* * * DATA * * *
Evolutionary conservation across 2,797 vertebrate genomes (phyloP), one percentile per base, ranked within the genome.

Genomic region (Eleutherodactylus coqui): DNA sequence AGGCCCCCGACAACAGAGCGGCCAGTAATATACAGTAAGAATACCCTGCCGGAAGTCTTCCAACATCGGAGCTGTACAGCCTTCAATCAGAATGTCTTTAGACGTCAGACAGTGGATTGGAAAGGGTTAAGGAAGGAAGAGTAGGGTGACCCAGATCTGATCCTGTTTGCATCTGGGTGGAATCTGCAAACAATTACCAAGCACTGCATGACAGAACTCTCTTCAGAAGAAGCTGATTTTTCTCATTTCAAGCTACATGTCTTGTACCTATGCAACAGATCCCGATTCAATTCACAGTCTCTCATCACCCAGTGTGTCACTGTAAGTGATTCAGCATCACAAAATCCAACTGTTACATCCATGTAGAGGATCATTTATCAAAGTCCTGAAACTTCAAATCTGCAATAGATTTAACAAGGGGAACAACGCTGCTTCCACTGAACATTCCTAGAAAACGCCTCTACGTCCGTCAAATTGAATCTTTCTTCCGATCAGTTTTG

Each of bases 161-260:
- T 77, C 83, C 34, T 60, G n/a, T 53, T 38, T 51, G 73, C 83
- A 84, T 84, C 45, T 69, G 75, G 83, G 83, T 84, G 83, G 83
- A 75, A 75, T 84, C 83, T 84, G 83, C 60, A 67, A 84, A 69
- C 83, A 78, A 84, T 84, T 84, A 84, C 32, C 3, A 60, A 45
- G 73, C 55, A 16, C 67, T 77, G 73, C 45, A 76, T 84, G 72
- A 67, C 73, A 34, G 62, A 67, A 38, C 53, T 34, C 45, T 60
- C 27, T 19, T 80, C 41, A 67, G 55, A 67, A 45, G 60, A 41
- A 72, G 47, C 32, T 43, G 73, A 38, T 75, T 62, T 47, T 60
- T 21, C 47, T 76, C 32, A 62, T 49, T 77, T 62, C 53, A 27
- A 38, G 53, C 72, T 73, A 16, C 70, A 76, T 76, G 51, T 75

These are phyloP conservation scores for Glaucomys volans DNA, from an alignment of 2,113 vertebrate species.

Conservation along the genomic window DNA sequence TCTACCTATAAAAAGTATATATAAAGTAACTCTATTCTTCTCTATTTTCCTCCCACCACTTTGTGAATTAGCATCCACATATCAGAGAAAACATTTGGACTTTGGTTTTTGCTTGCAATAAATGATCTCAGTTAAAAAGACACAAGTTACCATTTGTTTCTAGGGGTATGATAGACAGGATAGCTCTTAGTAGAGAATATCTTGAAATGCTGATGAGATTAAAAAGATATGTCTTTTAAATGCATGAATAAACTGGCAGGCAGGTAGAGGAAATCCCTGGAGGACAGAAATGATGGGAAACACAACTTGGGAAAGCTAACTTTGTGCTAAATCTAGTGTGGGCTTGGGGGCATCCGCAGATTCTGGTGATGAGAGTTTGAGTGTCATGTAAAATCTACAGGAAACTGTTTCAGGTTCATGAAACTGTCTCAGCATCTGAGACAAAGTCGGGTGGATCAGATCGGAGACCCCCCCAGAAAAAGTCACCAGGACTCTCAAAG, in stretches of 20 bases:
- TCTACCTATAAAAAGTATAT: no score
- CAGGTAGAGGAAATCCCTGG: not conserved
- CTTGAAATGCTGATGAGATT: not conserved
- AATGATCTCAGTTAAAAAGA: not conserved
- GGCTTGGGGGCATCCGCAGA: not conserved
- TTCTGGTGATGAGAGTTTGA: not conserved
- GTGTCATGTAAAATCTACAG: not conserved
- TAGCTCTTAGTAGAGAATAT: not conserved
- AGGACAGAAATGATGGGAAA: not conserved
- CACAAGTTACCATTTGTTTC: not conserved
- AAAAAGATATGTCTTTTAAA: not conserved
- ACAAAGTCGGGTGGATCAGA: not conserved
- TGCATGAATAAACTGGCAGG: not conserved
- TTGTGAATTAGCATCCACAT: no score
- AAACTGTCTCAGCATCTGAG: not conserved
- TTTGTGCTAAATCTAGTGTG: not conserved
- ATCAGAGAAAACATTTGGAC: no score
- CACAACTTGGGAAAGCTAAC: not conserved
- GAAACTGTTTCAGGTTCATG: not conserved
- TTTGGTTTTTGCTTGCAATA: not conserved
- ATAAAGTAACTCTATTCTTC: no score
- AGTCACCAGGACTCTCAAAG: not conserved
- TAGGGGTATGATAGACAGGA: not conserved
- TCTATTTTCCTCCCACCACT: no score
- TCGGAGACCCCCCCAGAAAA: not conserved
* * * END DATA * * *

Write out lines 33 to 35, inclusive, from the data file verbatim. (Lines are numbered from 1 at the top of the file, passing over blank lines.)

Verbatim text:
- CACAACTTGGGAAAGCTAAC: not conserved
- GAAACTGTTTCAGGTTCATG: not conserved
- TTTGGTTTTTGCTTGCAATA: not conserved